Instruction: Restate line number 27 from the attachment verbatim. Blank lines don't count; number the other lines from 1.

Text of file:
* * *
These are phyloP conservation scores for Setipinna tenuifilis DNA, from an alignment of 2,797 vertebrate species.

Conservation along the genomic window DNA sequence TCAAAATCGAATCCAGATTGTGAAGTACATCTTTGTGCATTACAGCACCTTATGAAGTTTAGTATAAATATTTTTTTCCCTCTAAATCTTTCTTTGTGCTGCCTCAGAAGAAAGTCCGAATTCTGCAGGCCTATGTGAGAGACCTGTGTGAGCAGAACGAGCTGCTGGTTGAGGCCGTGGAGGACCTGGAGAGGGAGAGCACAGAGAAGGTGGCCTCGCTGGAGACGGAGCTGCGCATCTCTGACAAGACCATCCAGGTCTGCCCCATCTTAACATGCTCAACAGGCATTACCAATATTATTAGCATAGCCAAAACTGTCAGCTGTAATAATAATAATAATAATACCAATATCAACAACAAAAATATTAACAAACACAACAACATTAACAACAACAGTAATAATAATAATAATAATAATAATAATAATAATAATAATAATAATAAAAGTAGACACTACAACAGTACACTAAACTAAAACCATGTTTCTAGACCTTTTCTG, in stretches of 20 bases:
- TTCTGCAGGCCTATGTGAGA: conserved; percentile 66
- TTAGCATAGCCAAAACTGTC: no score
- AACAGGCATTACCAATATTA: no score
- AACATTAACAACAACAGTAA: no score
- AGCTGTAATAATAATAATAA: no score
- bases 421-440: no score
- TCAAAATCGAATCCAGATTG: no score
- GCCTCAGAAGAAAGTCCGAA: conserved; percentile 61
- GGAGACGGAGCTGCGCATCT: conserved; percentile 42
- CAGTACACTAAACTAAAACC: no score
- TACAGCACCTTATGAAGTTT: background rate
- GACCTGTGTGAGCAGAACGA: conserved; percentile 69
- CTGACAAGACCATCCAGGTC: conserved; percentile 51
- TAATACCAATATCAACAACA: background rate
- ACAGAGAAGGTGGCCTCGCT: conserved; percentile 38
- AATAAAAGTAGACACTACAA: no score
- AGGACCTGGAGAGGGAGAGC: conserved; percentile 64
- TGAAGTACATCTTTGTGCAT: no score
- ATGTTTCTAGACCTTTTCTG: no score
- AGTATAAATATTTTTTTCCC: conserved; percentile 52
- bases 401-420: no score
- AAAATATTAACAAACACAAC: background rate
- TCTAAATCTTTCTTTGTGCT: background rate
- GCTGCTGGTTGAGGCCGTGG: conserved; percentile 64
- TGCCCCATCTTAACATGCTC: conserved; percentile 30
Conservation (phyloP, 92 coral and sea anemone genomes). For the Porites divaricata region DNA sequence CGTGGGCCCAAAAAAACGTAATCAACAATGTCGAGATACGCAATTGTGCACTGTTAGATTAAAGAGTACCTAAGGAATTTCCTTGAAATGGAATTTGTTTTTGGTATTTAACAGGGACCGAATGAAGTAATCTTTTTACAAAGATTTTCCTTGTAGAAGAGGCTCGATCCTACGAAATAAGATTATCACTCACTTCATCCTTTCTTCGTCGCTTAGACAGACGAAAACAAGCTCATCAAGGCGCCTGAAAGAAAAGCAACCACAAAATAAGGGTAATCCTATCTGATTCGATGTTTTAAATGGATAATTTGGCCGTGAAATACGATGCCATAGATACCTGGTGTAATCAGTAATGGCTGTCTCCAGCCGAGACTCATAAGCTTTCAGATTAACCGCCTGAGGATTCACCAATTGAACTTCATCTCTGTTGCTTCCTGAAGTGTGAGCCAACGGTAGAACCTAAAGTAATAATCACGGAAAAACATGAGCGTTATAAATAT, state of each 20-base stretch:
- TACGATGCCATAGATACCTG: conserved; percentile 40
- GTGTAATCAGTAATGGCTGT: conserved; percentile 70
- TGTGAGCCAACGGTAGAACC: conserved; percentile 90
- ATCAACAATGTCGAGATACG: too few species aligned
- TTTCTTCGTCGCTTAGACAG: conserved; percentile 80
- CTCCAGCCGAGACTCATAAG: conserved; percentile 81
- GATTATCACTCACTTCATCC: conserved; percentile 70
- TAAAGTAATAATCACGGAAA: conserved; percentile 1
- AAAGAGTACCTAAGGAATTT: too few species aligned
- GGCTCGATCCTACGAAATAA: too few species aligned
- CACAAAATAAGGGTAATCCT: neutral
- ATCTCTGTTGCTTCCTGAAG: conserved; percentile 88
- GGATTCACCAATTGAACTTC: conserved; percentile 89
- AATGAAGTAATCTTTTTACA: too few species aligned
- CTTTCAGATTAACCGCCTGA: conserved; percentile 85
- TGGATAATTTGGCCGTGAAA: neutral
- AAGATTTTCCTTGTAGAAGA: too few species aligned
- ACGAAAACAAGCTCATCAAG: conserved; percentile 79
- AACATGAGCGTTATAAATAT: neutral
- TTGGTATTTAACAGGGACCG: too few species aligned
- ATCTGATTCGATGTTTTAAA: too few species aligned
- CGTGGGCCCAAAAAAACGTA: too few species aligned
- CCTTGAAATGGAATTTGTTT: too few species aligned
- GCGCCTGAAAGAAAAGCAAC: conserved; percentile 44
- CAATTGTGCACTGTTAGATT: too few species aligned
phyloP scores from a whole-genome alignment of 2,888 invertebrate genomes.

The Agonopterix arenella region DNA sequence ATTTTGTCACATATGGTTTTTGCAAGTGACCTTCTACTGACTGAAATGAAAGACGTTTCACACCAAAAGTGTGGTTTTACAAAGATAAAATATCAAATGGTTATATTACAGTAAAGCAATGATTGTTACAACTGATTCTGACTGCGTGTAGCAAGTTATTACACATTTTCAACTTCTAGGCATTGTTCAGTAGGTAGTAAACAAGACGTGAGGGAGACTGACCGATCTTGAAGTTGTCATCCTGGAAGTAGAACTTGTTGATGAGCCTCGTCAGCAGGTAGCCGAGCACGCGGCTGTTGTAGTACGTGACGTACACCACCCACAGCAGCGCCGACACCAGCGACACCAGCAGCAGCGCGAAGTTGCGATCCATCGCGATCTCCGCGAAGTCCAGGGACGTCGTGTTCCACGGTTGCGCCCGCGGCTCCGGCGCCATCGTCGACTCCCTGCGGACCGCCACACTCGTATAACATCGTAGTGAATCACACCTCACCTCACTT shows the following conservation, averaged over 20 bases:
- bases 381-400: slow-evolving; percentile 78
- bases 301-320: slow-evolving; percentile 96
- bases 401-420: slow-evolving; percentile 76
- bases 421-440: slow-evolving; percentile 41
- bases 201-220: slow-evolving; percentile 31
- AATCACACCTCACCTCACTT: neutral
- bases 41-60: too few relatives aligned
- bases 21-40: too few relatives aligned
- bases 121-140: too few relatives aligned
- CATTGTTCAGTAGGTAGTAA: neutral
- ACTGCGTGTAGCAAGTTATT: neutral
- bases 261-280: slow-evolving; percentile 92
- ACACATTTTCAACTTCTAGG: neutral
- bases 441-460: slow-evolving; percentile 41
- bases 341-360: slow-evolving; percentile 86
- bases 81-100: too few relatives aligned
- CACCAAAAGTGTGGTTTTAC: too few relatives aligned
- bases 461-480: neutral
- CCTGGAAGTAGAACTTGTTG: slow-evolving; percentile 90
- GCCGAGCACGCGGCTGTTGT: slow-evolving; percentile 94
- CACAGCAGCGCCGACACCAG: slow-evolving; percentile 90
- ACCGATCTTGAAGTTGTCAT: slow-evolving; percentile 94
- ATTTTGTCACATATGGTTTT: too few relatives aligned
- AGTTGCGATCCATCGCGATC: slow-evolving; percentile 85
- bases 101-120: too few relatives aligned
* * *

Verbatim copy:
- TGCCCCATCTTAACATGCTC: conserved; percentile 30